There was less rocking than Xian expected. They were travelling forwards at a terrifying pace, the wind in his hair… and yet the cart was nearly completely stable. Not a single piece of glass rattled against another, as Jin’s stride utterly consumed the ground in front of him.
If there was one thing Xian never thought would happen, it was to be carted around by a cultivator. But ever since Jin came, the improbable seemed to become rather more likely to happen.
He had traveled this fast only once before, under decidedly more dire circumstances, in a vastly more uncomfortable ride. There had been horses screaming, soldiers shouting, and arrows thunking into wood.
Instead of a freckly maid shouting obscenities, an Archivist screaming in a much higher pitch than said maid, and himself praying to whatever gods would listen, Brother Che was looking mostly bored, while Yun and Gou argued about what meat tasted the best. Jin occasionally interjected over his shoulder.
Yun Ren had championed rabbit, Gou Ren beef, and Jin chicken.
“Chicken?! But it tastes so bland!” Gou Ren scoffed.
“Bland?! It has a lovely subtle flavour! And it takes seasonings so well!” Jin shot back. “And fried-- fried chicken is the ultimate dish!”
“All of you youngsters are wrong! Pork is best!” Brother Che derided them. “Sausage and dumplings are all a man needs to grow big and strong!” He flexed his muscles, bulging from a lifetime at the forge. Both the Xong brothers went quiet at the declaration but glared mutinously. Jin just laughed. Even into his forties, Che’s muscles rivaled Jin’s in size--and Che wasn’t a cultivator.
Xian liked deer himself. Both his late wife and daughter made excellent roast venison. He absently watched the passing trees, remembering the speeding carriage. There was also a lack of urgency. No evidence needed to get to the court the next day, else their heads would roll.
Court intrigue was hazardous to one’s health. Doubly so when you got involved by accident.
He shook his head, to rid himself of the memories. Even the years couldn’t make him think fondly on those terrifying days, though the times that came after more than made up for them.
The journey to Jin’s house, that was nearly the same distance away from their village as it was from Verdant Hill, took mere hours. And Jin wasn’t even winded. He looked a little nervous, shooting glances repeatedly at Xian, but it was understandable. What man isn’t nervous about showing his future father in law his home?
The gate to his land was large and sturdy, with a maple leaf, and the amusing “Beware of Chicken” sign displayed prominently. The Xong Brothers and his own daughter had been amused greatly by it.
And there too, was the aforementioned chicken. He had seen it before at his village, briefly, shrouded in the dusk on the rooftop.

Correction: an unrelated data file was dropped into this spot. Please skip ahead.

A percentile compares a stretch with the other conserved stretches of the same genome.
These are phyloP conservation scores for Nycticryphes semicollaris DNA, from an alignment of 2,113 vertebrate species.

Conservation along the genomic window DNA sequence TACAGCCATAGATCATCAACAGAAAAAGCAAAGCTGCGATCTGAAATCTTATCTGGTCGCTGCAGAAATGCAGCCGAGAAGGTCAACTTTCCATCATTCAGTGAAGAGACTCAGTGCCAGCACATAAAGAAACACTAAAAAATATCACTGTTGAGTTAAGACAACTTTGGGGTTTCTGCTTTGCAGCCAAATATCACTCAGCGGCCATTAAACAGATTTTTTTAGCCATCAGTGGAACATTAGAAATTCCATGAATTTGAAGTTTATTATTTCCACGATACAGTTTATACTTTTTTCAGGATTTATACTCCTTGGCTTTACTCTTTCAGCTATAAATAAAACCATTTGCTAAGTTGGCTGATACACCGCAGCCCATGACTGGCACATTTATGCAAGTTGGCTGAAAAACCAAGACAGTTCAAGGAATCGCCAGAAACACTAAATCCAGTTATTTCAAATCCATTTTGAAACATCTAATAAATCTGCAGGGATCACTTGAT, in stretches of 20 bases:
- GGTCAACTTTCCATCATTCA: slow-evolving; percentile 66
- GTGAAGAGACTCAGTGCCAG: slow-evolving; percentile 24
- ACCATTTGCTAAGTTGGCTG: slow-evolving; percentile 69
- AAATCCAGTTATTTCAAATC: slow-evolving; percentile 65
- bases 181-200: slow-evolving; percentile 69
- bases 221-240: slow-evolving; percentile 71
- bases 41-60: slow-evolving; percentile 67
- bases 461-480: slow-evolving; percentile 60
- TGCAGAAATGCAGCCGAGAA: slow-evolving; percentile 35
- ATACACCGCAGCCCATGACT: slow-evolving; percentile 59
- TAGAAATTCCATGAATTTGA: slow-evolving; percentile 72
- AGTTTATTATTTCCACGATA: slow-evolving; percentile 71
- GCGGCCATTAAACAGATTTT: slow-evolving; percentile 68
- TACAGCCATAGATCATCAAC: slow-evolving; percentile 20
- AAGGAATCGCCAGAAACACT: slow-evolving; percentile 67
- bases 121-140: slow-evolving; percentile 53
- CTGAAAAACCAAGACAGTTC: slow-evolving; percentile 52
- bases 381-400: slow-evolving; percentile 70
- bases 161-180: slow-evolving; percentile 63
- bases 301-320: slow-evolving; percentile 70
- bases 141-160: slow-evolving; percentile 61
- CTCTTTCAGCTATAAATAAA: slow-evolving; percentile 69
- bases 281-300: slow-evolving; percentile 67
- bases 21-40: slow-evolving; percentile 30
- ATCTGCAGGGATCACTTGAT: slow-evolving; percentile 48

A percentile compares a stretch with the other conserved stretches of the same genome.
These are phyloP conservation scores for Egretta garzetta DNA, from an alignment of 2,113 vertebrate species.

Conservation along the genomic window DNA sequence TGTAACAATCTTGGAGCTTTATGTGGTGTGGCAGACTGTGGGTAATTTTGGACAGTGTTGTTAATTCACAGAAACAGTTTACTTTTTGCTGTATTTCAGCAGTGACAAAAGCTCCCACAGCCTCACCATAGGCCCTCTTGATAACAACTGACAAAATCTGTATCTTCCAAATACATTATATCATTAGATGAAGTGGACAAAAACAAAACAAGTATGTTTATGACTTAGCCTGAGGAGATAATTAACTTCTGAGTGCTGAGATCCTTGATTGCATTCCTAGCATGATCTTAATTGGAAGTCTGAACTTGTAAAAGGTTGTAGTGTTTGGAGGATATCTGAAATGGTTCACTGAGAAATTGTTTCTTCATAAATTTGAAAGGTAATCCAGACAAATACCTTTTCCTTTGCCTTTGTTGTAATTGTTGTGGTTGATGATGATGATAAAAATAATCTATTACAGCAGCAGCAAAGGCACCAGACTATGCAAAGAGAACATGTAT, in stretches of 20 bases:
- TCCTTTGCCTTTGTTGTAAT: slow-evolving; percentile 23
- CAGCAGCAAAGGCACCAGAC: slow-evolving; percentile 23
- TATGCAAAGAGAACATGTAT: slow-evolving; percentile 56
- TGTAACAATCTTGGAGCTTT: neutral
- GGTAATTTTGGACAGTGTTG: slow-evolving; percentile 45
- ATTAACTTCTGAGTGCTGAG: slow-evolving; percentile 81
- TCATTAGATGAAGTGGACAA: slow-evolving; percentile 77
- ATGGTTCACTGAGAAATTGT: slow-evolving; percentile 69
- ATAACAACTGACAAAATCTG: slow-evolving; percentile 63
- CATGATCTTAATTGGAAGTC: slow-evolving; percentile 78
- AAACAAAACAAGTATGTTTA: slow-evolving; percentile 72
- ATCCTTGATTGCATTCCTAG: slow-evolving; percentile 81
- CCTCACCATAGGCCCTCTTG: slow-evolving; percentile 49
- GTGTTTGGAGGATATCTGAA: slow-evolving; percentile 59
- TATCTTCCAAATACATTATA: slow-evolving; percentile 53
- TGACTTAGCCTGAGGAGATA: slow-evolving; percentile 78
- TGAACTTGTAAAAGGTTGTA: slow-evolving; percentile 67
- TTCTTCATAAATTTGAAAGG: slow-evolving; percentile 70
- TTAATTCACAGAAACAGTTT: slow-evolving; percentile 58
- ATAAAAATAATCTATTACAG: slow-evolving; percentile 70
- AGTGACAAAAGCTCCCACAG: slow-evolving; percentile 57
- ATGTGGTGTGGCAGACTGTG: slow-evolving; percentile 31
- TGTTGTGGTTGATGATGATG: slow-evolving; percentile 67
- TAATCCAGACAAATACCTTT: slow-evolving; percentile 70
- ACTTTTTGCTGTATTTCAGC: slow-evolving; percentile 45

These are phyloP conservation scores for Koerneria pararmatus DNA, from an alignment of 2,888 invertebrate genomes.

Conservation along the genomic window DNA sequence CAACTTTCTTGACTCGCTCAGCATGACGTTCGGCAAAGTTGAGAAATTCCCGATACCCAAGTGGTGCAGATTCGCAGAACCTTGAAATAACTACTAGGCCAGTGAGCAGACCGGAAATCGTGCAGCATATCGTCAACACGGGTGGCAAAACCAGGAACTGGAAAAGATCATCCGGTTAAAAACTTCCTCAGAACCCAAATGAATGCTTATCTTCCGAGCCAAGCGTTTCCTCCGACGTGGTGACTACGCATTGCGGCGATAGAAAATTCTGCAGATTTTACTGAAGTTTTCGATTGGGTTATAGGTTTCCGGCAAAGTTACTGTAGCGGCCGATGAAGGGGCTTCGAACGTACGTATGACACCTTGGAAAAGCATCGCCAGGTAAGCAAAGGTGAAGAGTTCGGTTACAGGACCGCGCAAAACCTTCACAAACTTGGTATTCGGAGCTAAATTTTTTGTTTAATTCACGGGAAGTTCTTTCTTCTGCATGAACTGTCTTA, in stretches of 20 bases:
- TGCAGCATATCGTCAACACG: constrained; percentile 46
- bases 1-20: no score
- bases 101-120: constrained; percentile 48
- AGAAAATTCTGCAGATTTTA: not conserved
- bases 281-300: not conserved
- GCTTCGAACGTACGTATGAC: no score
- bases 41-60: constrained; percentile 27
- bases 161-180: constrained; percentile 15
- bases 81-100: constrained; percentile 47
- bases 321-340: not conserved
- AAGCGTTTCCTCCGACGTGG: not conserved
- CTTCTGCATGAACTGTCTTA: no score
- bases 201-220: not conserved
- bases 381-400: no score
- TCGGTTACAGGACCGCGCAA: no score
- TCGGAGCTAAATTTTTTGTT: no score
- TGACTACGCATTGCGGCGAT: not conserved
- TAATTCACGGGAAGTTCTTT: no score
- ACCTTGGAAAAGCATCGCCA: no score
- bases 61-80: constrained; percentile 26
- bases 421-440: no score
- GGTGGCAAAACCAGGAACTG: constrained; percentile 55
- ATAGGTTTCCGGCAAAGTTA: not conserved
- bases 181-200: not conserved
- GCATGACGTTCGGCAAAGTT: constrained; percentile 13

In the bright light of the day, his true colouration was revealed. His plumage was more vibrant than any painting he had seen, including in the Palace of the Pale Moon Lake City. His red neck and breast looked like fire captured in plumage. The blues, like the most perfect of sapphires. The green on his tail, jade. His talons and spurs shone like silvery metal, and his comb was a deeper red than what the noble ladies wore on their lips. The fox-fur vest he wore paled in comparison to his magnificence.
The Rooster’s gaze was stern, but not judgmental. A proud guardian. The Rooster bowed to them, as Jin and the cart passed the threshold, welcoming them into Jin’s “Fa Ram”.
The Xong brothers bowed back, as much as they could sitting down. Che started to bow, and then his eyes caught on something else.
“What the hells?!” he gaped.
“We didn’t tell you about the General that Commands the Winter?” Yun Ren asked cheekily.
Xian started laughing. Meiling had told him, but it was one thing to hear about the massive golem made out of snow, and another to see it. It was a jaunty looking fellow, with a dumb grin, and a giant hat colured black with ashes. It was an amusing sight.
Jin continued his walk, bypassing a small shack, and continuing down the hill to a small river. Though he did slow down as they approached the river, until Jin stopped, his mouth open in shock, and a bright blush forming all over his freckled cheeks.
“Tigu’er...” What came out of Jin’s mouth was almost a whine. Gou Ren and Yun Ren burst out laughing, and Che sounded like he was choking on something. Xian turned from “The General” and looked forward.
There was a little cat, still a kitten really, sitting in between a bunch of ice sculptures, and looking like it had just managed to slay a thousand mice. It bowed to Jin.
A bunch of ice sculptures that depicted Jin, nude, in various martial poses. Trampling on a giant rat. Staring boldly forwards, his hands on his hips. One that even had him in a one handed hand-stand, flipping over a boar.
Xian was honestly impressed by that one. How had the spirit beast managed to balance it? And the detail was incredibly fine. A bit amateurish, compared to the sculptures he had seen in the Palace, and some of the anatomy was questionable. But honestly impressive, considering they were made by a cat.